Which is Better?
I would be inclined to unhesitantly choose cloud-based VPS hosting over conventional, but that’s only because I personally have a larger budget. If you cannot afford paying extra for cloud VPS, well, then just don’t bother, as the only difference between it and the conventional option is this very enhanced flexibility and reliability perk. You normally should not have any kind of problem with the “lesser” option.
Server Specs and Configuration
Okay, so we’ve covered many aspects till now. What about specs? Aren’t they important?
They are, and you should always consider high specs regardless of the seemingly low price. It might be that low for a very specific reason. Here’s what you should keep an eye open for when considering any VPS package:
- RAM & Storage: The more, the better, but if you need specific numbers here, I’d say that you would do just fine with 1 GB of RAM and 20 GB of storage. That is if you run a medium-sized blog, post a few articles per week and house 100-150 unique visitors per day. Anything beyond that requires better specs IMHO.
- Data Transfer: Most web hosts out there don’t impose any bandwidth limitations, but in case there are, make sure you get at least 20 GB of monthly data transfer. Anything lower than that won’t suffice, but that’s also heavily reliant on your website.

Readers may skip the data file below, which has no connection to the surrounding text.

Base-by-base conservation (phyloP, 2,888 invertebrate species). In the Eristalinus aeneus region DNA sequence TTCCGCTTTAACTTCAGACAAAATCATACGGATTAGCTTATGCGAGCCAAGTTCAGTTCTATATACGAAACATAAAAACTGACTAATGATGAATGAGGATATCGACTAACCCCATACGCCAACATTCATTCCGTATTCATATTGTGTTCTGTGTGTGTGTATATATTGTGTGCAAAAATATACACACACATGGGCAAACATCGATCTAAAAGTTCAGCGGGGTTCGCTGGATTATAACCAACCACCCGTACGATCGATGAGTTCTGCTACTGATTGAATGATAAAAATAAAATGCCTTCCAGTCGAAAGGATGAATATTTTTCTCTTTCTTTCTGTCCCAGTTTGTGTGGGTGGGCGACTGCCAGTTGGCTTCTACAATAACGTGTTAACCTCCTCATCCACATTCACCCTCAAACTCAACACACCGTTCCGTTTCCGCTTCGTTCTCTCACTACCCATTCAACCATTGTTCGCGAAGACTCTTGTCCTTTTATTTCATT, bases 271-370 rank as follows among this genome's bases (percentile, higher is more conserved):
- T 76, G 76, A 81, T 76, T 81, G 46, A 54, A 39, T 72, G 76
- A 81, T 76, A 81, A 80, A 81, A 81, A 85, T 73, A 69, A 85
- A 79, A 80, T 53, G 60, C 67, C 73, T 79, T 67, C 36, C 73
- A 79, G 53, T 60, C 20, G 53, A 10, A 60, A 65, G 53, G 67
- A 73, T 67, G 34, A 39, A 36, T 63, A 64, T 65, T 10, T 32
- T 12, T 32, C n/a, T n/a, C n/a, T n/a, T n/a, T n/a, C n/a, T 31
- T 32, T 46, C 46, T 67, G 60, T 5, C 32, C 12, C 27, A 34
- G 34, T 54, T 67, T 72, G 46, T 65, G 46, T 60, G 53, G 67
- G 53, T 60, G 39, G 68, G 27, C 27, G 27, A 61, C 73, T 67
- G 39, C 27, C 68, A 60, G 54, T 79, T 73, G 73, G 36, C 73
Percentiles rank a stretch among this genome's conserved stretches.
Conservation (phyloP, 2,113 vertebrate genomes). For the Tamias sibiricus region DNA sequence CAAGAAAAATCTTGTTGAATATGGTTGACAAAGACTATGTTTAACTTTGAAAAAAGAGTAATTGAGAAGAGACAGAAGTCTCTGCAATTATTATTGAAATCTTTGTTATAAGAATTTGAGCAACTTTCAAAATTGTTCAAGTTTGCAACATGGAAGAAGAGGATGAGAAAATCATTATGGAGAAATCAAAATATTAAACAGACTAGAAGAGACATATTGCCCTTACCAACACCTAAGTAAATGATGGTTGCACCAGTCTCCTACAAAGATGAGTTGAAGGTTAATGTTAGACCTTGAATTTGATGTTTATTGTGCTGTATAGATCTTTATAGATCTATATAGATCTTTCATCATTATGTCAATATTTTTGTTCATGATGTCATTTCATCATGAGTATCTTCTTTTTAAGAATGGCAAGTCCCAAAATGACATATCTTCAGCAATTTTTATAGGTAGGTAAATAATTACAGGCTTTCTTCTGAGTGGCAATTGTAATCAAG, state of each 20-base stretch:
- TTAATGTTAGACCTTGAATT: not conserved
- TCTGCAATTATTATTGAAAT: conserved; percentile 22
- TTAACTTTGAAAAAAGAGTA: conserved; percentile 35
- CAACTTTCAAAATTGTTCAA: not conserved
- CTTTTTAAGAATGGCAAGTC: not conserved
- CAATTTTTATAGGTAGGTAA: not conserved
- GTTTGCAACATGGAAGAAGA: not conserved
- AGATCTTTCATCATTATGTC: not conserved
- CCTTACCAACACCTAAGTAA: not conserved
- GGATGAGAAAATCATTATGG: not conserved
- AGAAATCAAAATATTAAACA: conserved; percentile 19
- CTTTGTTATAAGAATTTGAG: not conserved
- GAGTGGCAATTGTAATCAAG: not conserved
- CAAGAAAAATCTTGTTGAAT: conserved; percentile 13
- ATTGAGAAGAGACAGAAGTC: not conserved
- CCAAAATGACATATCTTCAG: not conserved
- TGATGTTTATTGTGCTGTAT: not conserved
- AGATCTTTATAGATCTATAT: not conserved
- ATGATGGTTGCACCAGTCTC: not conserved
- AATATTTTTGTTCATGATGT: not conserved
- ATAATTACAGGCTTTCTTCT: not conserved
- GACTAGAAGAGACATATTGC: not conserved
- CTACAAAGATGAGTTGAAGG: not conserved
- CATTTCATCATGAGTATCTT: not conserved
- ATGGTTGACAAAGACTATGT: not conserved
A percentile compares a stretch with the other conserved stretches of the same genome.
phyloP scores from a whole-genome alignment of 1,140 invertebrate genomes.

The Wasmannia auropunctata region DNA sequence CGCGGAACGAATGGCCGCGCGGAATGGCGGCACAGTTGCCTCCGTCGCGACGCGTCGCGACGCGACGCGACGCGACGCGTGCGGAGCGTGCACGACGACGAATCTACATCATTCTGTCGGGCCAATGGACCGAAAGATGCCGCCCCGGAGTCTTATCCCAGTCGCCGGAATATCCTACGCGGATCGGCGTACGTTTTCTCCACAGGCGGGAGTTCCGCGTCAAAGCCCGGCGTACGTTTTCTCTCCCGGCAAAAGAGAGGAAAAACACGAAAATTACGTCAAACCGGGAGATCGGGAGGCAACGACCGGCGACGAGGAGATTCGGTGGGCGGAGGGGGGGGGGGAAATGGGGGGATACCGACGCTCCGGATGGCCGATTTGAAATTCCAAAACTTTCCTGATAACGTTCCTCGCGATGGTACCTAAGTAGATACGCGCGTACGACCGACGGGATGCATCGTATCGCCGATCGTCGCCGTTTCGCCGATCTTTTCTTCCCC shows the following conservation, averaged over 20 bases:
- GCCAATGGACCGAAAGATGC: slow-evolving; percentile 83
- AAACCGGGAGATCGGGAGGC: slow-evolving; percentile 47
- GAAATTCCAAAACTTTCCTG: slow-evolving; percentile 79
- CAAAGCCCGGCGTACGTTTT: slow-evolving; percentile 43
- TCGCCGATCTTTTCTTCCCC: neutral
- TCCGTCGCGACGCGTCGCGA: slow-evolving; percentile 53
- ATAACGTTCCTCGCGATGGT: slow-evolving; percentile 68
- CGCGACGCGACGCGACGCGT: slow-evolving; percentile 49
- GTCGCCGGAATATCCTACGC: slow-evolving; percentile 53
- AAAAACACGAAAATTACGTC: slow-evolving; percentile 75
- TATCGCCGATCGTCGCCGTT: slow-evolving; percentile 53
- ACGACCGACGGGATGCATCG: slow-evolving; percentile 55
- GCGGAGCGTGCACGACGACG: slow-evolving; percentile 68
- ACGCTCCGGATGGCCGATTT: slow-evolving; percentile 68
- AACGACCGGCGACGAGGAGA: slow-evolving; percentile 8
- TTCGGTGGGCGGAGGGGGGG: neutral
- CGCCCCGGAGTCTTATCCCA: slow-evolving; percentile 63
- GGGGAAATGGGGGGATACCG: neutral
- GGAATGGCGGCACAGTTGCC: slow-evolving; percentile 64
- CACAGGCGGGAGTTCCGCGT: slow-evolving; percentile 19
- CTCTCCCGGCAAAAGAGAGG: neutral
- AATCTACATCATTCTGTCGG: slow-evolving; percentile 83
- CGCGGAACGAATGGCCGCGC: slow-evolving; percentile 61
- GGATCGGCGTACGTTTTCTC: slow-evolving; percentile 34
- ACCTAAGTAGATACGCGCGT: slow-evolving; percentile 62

- Backup: Does your web hosting provider offer any kind of backup protocols? If so, make sure you ask how often backups are made (daily, weekly, monthly) and whether there are any steps you need to take in order to benefit from them.
- IP Addresses: Normally, you should have at least one Dedicated IP address with any VPS plan. The more, the better.
Problems come and go, and there must be an efficient customer support in place to help you with them. If your desired host cannot provide 24/7 customer support, there’s really no point in subscribing to any plan of theirs – it’s money thrown away.
Say your website goes blank all of a sudden. If there’s no support to help you, it will seriously affect your business. Most people tend to overlook this aspect, but it’s crucial, and lots of people have lost money because they did not pay attention to this seemingly unimportant detail.
Surprisingly, trial periods are not an industry-standard on this market, so I won’t put too much emphasis on this. They do need to have some sort of money-back guarantee policy – if they don’t, look away. Really.
Bearing all of these key points in mind will undoubtedly help you make the right decision. Best of luck!